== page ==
Pursue peace with all people, and holiness, without which no one will see the Lord: (Hebrews 12:14, NKJV)
Peace without holiness is a facade that quickly falls away when rattled by the stresses and trials of life. Just as buildings crumble under the force of an earthquake, peace is shattered where holiness does not hold it together. Peace is much more than brokering a truce between enemies. Genuine peace is not merely the absence of conflict. Lasting peace includes the presence of tranquility and harmony. For peace to exist and thrive, Christians must inject the purity of holiness into every situation and relationship. Our text says to chase after peace with everybody. Another inspired text says, “If it is possible, as much as depends on you, live peaceably with all men” (Romans 12:18). So, let us couple our pursuit of peace with the pursuit of holiness. Allowing holiness to direct our words and deeds will promote the peace we pursue. Unholy anger, bitterness and resentment will only sabotage the peace we intend to seek. Furthermore, without holiness, we will not see the Lord, who is holy (1 Peter 1:13-16).
Your testimonies are very sure; Holiness adorns Your house, O Lord, forever. (Psalm 93:5, NKJV)
God is the eternal sovereign over heaven and earth. As our Creator and Sustainer, we have calm assurance that His commands attest to His power, wisdom, and holiness (see Psalm 19:7). His testimonies are “very sure” (they are certain, without discrepancy, and having no doubt). God’s commandments reflect His holiness and His certainty (James 1:17). The psalmist observed that holiness beautifies the house (temple) of God. The New Testament teaches that God’s house is not the temple Solomon built; it is the church Jesus built (Matthew 16:18; Ephesians 2:20-22; 1 Peter 2:4-5). Like our God, the church is to be holy and without blemish (Ephesians 5:26-27; 1 Peter 1:15-16). As we choose to trust and obey the sure and holy testimonies of God, we put our faith in Him whose “throne is established from of old,” and in Him who is worthy of eternal praise (Psalm 93:2).
16 Or do you not know that he who is joined to a harlot is one body with her? For “the two,” He says, “shall become one flesh.” 17 But he who is joined to the Lord is one spirit with Him. 18 Flee sexual immorality. Every sin that a man does is outside the body, but he who commits sexual immorality sins against his own body. (1 Corinthians 6:16–18, NKJV)
These are not pleasant words, nevertheless, their warning is needful. The sexual appetite is strong, and when fed within God-approved marriage, it is undefiled (Heb. 13:4). Every sin we commit begins in the heart (thus, “outside the body”). But, sexual immorality (“fornication,” translated from the Greek word, porneia) is “against the body”, that is, it is opposed to the God-intended purpose of the body (v. 18). After all, your body does not belong to you, but to God (1 Cor. 6:20, 15). Therefore, “glorify God in your body” by fleeing fornication and maintaining sexual purity. Our society is saturated with sexual sins and their allurements. The gospel calls us to the purity of holiness, not to return to the shameful and destructive sins of the flesh (1 Pet. 1:15; 4:1-3). Stolen water is not sweet, and stolen bread feeds the flames of hell (Prov. 9:17-18). While the world indulges itself in this soul-destroying use of their bodies, let us flee fornication and pursue righteousness (2 Tim. 2:22).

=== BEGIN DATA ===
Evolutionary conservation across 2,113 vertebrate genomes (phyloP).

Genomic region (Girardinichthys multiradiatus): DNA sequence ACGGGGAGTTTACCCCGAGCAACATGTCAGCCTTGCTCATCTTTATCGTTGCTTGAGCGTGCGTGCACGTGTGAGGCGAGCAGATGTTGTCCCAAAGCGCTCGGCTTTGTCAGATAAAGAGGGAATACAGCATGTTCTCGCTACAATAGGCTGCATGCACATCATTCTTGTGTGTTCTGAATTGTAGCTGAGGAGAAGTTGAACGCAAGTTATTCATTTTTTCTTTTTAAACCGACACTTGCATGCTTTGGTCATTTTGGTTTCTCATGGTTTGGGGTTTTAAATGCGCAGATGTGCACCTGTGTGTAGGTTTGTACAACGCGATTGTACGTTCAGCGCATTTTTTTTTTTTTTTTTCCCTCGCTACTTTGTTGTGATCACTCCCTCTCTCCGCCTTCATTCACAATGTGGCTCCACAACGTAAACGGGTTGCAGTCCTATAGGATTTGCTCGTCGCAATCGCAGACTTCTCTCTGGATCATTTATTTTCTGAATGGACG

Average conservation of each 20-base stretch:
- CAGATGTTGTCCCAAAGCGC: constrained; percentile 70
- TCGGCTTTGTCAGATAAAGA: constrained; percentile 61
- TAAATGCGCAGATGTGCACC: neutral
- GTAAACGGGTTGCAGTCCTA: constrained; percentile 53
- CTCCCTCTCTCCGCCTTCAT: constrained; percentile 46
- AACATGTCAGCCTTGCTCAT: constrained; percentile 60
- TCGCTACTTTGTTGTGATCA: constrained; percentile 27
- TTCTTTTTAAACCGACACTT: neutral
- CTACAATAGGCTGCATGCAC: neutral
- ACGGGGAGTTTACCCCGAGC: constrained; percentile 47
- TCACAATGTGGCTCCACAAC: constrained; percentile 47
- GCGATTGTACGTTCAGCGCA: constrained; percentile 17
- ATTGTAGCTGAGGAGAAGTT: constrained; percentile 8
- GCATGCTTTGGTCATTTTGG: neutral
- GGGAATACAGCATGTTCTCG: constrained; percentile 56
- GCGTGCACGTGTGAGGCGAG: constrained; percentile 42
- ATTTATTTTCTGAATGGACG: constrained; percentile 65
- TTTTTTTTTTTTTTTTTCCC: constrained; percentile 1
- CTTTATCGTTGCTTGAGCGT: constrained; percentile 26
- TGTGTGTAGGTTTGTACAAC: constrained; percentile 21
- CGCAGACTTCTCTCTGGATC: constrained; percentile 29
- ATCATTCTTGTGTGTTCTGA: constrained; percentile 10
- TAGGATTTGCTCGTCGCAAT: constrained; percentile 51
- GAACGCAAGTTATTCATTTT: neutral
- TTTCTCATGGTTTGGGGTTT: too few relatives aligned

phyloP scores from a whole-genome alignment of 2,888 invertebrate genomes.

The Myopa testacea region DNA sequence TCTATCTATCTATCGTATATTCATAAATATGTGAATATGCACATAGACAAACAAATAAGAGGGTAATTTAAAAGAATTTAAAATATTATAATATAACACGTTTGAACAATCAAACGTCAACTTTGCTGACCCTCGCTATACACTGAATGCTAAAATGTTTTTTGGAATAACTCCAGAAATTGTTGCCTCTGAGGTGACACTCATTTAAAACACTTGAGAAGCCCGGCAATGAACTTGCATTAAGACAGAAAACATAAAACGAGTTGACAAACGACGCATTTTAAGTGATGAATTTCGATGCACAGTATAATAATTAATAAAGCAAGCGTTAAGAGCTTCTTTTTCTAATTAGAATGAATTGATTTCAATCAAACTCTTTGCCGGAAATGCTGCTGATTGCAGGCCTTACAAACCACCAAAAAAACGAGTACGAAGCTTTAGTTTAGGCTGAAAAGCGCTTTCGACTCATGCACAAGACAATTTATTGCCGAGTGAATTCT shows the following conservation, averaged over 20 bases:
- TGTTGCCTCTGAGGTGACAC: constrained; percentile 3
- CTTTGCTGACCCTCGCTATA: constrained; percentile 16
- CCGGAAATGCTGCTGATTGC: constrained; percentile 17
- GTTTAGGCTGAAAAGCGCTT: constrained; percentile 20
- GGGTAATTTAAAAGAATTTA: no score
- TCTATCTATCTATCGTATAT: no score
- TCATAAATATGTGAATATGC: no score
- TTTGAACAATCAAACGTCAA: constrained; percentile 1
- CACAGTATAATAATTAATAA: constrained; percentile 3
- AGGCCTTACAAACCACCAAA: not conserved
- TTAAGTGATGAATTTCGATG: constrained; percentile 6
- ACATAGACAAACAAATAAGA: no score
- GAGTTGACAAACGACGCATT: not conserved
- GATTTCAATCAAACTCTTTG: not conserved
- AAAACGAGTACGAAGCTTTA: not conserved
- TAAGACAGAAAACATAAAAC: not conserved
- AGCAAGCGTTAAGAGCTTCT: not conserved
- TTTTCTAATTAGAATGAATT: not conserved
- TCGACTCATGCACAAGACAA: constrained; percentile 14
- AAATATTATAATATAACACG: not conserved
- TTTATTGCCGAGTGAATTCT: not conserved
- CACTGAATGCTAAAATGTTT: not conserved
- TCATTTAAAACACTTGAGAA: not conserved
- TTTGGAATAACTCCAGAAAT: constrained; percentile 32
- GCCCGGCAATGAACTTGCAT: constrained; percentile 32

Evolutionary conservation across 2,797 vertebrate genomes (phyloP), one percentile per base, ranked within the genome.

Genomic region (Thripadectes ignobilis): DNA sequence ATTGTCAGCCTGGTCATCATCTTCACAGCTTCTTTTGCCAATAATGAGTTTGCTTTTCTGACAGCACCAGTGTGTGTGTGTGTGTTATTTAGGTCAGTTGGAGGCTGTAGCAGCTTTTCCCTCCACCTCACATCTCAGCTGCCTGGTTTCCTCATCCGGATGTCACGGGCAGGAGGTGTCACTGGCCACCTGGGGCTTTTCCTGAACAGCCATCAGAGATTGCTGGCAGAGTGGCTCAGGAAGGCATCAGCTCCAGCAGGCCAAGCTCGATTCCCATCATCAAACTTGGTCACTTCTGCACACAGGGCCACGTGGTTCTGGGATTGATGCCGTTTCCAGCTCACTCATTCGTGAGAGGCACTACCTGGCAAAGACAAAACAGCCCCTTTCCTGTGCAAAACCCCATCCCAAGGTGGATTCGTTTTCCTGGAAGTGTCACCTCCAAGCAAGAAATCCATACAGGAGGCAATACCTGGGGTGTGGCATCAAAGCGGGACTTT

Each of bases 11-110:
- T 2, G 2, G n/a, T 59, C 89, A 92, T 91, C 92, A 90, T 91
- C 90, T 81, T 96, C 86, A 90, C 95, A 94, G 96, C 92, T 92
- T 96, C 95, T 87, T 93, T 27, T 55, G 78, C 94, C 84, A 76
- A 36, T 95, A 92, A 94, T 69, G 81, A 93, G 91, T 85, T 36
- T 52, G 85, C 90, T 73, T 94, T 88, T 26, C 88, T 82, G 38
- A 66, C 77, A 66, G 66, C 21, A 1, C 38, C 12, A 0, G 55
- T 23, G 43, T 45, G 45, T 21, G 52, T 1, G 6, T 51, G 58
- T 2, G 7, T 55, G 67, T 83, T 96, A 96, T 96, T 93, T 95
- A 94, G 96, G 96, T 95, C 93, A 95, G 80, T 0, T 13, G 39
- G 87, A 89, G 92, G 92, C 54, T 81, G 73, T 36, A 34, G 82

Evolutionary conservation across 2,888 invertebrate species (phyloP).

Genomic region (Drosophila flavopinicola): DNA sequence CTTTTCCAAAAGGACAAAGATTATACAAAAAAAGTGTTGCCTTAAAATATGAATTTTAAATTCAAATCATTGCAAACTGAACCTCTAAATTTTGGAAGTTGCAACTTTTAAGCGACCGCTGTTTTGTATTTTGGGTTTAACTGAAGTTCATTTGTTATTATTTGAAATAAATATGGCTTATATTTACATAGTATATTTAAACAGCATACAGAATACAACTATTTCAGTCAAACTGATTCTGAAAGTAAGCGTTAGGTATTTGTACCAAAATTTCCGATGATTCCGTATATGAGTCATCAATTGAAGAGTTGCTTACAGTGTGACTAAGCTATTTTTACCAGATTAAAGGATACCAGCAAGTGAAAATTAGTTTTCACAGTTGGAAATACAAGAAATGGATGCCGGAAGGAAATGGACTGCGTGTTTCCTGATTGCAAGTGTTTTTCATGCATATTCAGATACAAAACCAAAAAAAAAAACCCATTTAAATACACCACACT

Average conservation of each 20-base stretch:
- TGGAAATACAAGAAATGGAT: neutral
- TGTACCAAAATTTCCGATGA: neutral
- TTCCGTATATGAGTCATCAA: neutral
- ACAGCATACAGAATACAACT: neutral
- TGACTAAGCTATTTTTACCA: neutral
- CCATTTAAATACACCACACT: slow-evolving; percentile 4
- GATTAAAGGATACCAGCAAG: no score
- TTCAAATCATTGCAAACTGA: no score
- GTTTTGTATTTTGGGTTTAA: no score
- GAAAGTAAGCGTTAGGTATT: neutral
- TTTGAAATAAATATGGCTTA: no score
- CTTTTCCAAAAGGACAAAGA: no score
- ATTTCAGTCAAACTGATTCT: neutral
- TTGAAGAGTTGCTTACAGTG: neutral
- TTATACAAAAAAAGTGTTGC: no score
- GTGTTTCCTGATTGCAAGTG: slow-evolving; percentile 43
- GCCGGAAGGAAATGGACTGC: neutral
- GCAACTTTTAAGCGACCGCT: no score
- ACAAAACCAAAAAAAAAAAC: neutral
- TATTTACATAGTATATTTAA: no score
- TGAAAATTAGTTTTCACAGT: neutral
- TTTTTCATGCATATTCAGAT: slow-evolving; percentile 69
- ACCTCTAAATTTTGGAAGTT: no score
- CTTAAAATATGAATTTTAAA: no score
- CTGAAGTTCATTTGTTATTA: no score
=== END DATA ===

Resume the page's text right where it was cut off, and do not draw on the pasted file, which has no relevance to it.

3 For this is the will of God, your sanctification: that you should abstain from sexual immorality; 4 that each of you should know how to possess his own vessel in sanctification and honor, 5 not in passion of lust, like the Gentiles who do not know God (1 Thessalonians 4:3–5, NKJV)
God has always called His people to holiness: “Be holy, for I am holy” (Lev. 11:44; 1 Pet. 1:16). Sanctification is a state of purity, set apart from defilement and dedicated to God and His service. This includes keeping our bodies from fornication (sexual immorality). To do that, the Lord calls on us to refuse the “passion of lust” that generates sexual sins (Matt. 5:28; Mk. 7:21). God expects us to “possess” (gain control over) our bodies by renewing our minds (Rom. 12:2). By doing so we can use our bodies in holy ways that honor God. On the other hand, those who do not know God live to satisfy their fleshly lusts. By doing so, they dishonor themselves and God. But, Christians are called out of sin’s defilement to be holy and pure in mind and body.